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As we reflect on the past year, we often replay the scenes from our relationships that make up our memories of 2015. Not all of these relationships will have ended in a positive manner, but there are still lessons to be learned from them. Are there things we could have done better? Are there ways we could improve our relationships going forward?
Although it might sometimes feel like there isn’t a way to, that’s simply not true. While some relationships present more challenges than others, we can do a few simple things to help improve all of them. Whether it’s a lover, a best friend or a family member, we can make minor adjustments that often reap huge rewards in our relationships.
Here are 4 ways to improve your relationships in the new year:
Show Those Pearly Whites
Did you know that smiling releases the same happy chemicals in your brain that certain drugs activate? A smile sends the signal to your brain that things are good, releasing the “feel good” neurotransmitters known as dopamine, endorphins and serotonin. Through this release, your smile relaxes your body, helps relieve physical pain and acts as an anti-depressant. When you are in this happier state, you naturally interact with others in healthier ways.
Your smile also affects others. Research has shown that when people see a smile, the automatic response is to smile back. It’s so contagious that when research subjects were asked to frown at a smiling picture, they had to make a conscious effort to frown instead of smile. And when your smile is returned by another person, it creates the same happy chemical reaction in their body that you experienced.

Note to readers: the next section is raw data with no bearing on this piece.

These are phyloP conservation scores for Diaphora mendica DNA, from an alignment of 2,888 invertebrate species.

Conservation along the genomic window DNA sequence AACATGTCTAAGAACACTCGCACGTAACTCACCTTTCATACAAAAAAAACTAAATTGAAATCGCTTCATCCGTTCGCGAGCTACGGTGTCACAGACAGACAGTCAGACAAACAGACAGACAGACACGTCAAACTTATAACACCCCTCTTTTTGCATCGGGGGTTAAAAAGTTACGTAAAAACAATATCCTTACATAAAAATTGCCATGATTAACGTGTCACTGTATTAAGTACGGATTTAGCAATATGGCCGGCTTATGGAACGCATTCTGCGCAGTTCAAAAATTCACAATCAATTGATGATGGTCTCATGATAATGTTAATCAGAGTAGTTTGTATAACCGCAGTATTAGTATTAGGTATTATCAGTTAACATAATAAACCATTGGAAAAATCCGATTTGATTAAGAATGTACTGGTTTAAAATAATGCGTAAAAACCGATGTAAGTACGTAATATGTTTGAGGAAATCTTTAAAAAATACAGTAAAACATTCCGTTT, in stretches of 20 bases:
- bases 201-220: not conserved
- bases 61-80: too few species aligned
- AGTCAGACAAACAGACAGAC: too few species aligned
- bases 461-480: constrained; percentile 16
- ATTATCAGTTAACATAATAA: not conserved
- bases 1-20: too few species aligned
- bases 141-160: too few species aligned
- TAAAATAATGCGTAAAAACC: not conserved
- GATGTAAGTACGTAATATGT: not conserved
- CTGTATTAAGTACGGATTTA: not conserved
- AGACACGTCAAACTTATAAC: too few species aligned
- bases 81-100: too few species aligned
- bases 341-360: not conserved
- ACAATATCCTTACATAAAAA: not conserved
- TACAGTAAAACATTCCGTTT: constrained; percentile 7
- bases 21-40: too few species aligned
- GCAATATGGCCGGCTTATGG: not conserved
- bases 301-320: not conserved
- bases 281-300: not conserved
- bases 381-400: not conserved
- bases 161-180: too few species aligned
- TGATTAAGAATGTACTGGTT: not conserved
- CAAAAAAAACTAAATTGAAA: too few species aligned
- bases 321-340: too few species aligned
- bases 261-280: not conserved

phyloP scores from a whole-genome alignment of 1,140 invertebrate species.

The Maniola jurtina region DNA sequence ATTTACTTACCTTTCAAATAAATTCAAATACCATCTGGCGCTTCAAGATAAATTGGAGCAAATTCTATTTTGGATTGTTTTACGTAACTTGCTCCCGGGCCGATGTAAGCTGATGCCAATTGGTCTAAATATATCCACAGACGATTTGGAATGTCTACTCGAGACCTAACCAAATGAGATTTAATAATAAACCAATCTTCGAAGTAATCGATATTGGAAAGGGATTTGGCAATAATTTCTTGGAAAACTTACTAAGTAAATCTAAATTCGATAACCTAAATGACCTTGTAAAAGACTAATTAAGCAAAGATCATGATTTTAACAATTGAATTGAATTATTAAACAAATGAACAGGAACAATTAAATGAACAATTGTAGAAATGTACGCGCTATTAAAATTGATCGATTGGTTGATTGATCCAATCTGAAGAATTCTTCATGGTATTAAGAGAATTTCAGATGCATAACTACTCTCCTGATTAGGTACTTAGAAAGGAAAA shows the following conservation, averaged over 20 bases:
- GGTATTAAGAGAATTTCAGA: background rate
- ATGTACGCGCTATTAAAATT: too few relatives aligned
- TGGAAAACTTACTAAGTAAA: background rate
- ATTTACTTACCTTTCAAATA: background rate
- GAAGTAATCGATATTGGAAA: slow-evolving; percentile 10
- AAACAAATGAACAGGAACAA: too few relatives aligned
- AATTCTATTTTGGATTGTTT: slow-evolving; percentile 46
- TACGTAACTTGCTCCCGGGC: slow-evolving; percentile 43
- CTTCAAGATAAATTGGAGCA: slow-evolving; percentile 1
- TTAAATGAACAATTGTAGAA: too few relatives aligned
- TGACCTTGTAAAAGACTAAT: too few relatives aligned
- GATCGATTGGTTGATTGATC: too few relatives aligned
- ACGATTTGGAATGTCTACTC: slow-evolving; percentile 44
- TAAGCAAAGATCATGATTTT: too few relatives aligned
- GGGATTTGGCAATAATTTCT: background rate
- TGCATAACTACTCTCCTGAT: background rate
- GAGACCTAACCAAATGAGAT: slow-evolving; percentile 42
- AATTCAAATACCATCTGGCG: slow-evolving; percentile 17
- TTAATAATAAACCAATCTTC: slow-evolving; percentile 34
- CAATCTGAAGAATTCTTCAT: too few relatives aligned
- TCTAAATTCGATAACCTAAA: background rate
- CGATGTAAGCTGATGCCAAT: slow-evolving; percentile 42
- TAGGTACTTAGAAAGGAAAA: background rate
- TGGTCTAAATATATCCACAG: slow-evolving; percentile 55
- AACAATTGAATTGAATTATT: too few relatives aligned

When someone sees you smiling, it activates the reward portion of the brain, so your smile makes them feel rewarded. Not to mention that studies have also shown that you are considered more attractive when you smile. All of these effects improve relationships.
Give the Gift of Compliments
Of course, these compliments must be genuine because flattery does not help create healthier relationships. But when honestly spoken, compliments let others know we notice them, value them and appreciate them. They create positive feelings between us, help us focus on strengths instead of flaws and cultivate optimistic attitudes.
As you seek to find ways to compliment others, try to be specific. The best compliments focus on a particular action or quality rather than a general or vague statement. (“The colors you added to this room are amazing” vs. “The house looks great.”
Make “Thank You” Everyday Vocabulary
We all learned this one in kindergarten, but that’s why we need to circle back and refocus on it. It’s so simple that we often take it for granted and underestimate its power. Saying thank you to others can have an immense effect on our relationships. When others feel we appreciate them, our relationships with them will be healthier.
Saying thank you actually encourages others to help us more in the future. It reassures them that you not only appreciate their actions, but that whatever they did was helpful, needed and valued. This makes similar efforts more likely to happen again.
Forgive and Move On
This one is a lot tougher than a quick smile, but we often make it more complicated than it needs to be. What are you holding onto that you could simply let go of as you move into the new year? Too often, we allow past mistakes (either our own or our loved one’s) to drive a wedge between us. It could take a simple (but hard) decision to forgive that will close that gap and heal the relationship.
If we want healthier relationships, we have to let go of anger, bitterness, hatred, resentment and regret. It’s not always easy, but as we focus on gratitude and encouragement, we can start to dissolve these feelings of the past and let forgiveness drive us to healthier relationships for the future.